Summer/Fall 1997 • Vol. XIX No. 3/4 Poetry |

Rural Weather

The sun shaking open the pink and yellow sky— lakes showing their early fires—has grown taciturn and withdrawn in  Arkansas, where a tornado, deeply out of its own depths, stirs. That is now, and I am at my window a spring morning imagining "later on" and "then" and "after that." My cat, delicate Satan, walks from the garden with a vole dangling from his mouth and lays it by  the back steps. If I praise him, he will eat it. Or it will be left to rot. And the young murderers on last night's news went like angry angels through their parents' house (they could not bear  them any longer), as if to mock the eternal Coming. No spirit seek rest here; the new squall soughs down the hillside. Somewhere is it brighter, unpromised, unwritten? … clouds leaning their swan necks in sky and lake water, light brimming  after rain in apple petals … ?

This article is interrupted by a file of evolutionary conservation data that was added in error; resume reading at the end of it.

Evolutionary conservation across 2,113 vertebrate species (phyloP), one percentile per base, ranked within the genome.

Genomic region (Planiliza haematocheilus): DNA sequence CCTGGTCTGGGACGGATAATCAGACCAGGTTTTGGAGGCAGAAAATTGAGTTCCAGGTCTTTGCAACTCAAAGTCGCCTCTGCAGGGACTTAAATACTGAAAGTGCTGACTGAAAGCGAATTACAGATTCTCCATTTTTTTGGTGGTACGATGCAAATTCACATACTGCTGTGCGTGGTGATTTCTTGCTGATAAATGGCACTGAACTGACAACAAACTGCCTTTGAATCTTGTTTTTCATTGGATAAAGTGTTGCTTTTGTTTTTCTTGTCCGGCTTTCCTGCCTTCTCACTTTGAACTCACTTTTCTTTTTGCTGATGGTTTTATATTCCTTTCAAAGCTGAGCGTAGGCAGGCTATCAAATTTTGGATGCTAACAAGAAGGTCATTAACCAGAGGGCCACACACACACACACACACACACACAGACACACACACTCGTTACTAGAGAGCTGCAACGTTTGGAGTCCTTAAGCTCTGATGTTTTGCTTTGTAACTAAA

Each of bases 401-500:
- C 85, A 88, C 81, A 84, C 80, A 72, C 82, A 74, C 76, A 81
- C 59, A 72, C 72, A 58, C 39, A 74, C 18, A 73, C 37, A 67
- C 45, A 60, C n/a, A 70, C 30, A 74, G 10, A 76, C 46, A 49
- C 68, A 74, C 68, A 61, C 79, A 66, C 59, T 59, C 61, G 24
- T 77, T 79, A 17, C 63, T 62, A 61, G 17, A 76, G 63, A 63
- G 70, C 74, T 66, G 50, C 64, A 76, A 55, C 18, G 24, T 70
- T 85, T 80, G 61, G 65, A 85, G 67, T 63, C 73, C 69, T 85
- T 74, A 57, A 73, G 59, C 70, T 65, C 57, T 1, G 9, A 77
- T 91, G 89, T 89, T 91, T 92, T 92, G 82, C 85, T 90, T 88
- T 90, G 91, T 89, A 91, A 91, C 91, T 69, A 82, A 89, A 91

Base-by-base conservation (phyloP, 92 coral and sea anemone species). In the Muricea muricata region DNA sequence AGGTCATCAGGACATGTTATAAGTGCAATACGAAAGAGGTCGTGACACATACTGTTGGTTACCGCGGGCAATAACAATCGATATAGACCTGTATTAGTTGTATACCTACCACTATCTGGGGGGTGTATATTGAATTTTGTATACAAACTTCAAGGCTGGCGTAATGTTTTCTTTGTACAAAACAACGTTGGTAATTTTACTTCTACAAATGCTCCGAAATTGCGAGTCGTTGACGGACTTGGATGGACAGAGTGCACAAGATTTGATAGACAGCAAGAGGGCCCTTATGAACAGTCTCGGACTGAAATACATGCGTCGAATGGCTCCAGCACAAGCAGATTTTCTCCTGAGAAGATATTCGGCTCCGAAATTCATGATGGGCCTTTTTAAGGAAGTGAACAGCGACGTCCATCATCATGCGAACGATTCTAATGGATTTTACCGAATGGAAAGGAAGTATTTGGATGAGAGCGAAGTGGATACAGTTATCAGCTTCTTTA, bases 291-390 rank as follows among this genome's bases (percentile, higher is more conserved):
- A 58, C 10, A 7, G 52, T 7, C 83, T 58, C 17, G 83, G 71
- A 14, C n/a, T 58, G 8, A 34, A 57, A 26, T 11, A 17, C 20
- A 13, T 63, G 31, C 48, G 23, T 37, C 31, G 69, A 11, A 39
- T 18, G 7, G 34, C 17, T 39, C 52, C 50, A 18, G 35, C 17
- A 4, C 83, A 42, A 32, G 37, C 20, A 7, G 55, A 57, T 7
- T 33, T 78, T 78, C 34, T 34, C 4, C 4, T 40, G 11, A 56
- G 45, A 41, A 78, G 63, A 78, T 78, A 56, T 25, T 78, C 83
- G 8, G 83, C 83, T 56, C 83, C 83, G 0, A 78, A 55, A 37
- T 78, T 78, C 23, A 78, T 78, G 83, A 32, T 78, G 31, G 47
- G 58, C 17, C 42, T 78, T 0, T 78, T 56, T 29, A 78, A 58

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Carol Frost has published eleven books of poems, most recently Honeycomb, which won the 2010 Florida Book Award. Trilogy is forthcoming in 2014 from Tupelo Press. She is the Theodore Bruce and Barbara Lawrence Alfond Professor of English at Rollins College.

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By Carol Frost

The sun shaking open the pink and yellow sky— lakes showing their early fires—has grown taciturn and withdrawn in  Arkansas, where a tornado, deeply out of its own depths, stirs. […]

Apiary 35

By Carol Frost

The sun shaking open the pink and yellow sky— lakes showing their early fires—has grown taciturn and withdrawn in  Arkansas, where a tornado, deeply out of its own depths, stirs. […]

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